In previous posts, I discussed the biggest reason VoteUp uses range voting to collect information on voters’ preferences: expressiveness. As an aside, I mentioned that range voting fails the "Majority Criterion," which means that an option can be defeated even if it’s the first choice of the majority of voters. Although that may sound like a limitation of the voting system, it’s also a feature: it means that a minority of voters can avoid getting an option they really don’t like, even if they still don’t get their top choice. Today I’d like to talk about how minority representation works when your election can have more than one winner.
As an example, suppose you’re a member of a club that occasionally gets together to play board games. Ten of your friends are coming to the next gathering, and there should be time to play about two games. They’ve asked you to help figure out which games should be on the schedule, so of course you turn to the just-released VoteUp app for Android to find a good answer.
Your friends nominate five games: Settlers of Catan, Carcassonne, Dominion, Cards Against Humanity, and Say Anything. You create a poll with these options, and for simplicity you choose the "vote yes or no" option instead of the default "rate on a sliding scale". Technically, this means you’re using "Approval Voting". Approval voting is a special case of range voting that restricts the vote on every option to a "yes" or "no" answer. Although it’s somewhat less expressive than full range voting, it’s very similar in most respects. You may prefer it because it makes things a little simpler for your voters. We’re using it in this example just because it will make the math easier.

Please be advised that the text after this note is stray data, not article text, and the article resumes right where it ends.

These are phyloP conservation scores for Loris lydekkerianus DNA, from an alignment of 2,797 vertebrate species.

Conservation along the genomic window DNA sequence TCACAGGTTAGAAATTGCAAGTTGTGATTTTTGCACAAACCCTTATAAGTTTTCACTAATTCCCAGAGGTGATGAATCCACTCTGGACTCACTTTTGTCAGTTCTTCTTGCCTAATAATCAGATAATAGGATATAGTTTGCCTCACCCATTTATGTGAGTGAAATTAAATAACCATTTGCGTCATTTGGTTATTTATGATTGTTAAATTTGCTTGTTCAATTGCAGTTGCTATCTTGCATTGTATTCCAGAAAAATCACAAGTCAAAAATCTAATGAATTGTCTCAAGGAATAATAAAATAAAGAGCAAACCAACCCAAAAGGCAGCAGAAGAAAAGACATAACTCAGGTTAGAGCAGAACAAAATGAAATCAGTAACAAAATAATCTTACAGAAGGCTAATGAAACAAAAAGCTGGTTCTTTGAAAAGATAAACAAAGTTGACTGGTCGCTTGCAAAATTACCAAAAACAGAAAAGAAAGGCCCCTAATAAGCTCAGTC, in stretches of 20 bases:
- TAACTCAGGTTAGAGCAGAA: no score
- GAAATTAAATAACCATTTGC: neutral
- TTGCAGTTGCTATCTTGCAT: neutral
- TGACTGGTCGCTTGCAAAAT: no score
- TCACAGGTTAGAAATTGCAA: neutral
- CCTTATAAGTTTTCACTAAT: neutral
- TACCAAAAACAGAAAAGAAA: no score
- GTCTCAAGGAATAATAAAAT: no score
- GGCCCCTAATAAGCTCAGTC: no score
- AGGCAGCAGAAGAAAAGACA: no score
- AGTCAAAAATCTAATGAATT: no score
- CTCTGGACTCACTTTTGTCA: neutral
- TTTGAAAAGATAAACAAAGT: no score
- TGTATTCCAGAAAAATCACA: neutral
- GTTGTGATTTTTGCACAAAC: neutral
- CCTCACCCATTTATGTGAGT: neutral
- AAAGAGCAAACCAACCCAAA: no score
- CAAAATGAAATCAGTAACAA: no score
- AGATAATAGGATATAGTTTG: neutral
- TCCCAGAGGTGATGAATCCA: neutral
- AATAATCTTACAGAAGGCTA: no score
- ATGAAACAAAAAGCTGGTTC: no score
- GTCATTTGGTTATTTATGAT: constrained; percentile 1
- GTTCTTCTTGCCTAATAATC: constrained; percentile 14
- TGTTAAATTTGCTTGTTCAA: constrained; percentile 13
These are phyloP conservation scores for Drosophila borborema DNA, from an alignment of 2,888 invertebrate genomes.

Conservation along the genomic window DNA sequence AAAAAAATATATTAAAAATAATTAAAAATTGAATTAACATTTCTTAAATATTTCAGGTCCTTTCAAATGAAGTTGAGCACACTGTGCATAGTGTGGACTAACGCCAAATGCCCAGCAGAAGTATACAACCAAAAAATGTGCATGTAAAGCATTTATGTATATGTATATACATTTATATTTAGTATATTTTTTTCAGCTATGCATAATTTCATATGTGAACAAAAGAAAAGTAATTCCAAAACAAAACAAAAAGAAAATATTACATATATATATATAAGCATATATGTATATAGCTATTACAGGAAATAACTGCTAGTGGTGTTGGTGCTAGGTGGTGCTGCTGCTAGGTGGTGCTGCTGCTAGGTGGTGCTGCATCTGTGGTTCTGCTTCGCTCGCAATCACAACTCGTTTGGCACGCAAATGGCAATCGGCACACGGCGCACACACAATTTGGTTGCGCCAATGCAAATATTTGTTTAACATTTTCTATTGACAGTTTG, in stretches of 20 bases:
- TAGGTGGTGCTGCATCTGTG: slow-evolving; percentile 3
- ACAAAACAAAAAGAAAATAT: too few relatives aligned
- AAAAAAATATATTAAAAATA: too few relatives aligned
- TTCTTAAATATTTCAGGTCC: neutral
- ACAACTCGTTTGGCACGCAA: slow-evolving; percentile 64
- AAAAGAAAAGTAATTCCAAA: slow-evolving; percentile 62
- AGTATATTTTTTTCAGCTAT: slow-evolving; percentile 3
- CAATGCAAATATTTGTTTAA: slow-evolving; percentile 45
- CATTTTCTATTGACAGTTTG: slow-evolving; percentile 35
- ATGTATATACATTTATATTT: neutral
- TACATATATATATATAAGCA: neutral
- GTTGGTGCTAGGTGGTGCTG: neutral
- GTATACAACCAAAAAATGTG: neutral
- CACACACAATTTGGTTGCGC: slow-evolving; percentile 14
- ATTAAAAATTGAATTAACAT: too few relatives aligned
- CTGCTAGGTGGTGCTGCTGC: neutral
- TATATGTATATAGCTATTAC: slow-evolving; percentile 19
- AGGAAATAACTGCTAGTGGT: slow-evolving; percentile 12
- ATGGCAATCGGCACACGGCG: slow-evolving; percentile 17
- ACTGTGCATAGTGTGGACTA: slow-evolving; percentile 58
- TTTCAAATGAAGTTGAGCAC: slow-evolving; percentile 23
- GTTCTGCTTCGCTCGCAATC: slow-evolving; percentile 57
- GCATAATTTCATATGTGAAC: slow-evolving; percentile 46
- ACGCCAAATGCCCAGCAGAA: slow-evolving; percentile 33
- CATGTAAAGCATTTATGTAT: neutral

First, you submit your own vote:
Then, after a few minutes, you get all the votes back and you see the results:
It’s clear Settlers of Catan should be the first game you play: seven out of ten of you would like to play it, more than any other option. So, you form teams and get to colonizing that little island. You all have a great time until Lance and Nina steal a win at the end, leaving a slightly bitter taste in everyone else’s mouth. Now, what should you play next?
Assuming you’re still willing to count Nina and Lance’s votes, you might look back at the results and decide Carcassonne should be your next choice. This makes sense: as the next most popular option, more people will be happy with it than any other option. However, there’s a hidden downside to this choice: if we look at the votes in detail we'll see that Ada and Shomace hang out with the group all night long but don’t get to play any of the games they wanted. In democracies, we try to design systems that provide some representation for minorities because we believe majority rule alone isn’t enough to produce a stable, happy society. With a small group of friends, we have a much simpler reason to avoid excluding the minority vote -- they’re our friends and we want them to have fun so they keep hanging out with us!
Approval vote matrix
|Settlers of Catan||Yes||Yes||Yes||Yes||Yes||Yes||Yes||7|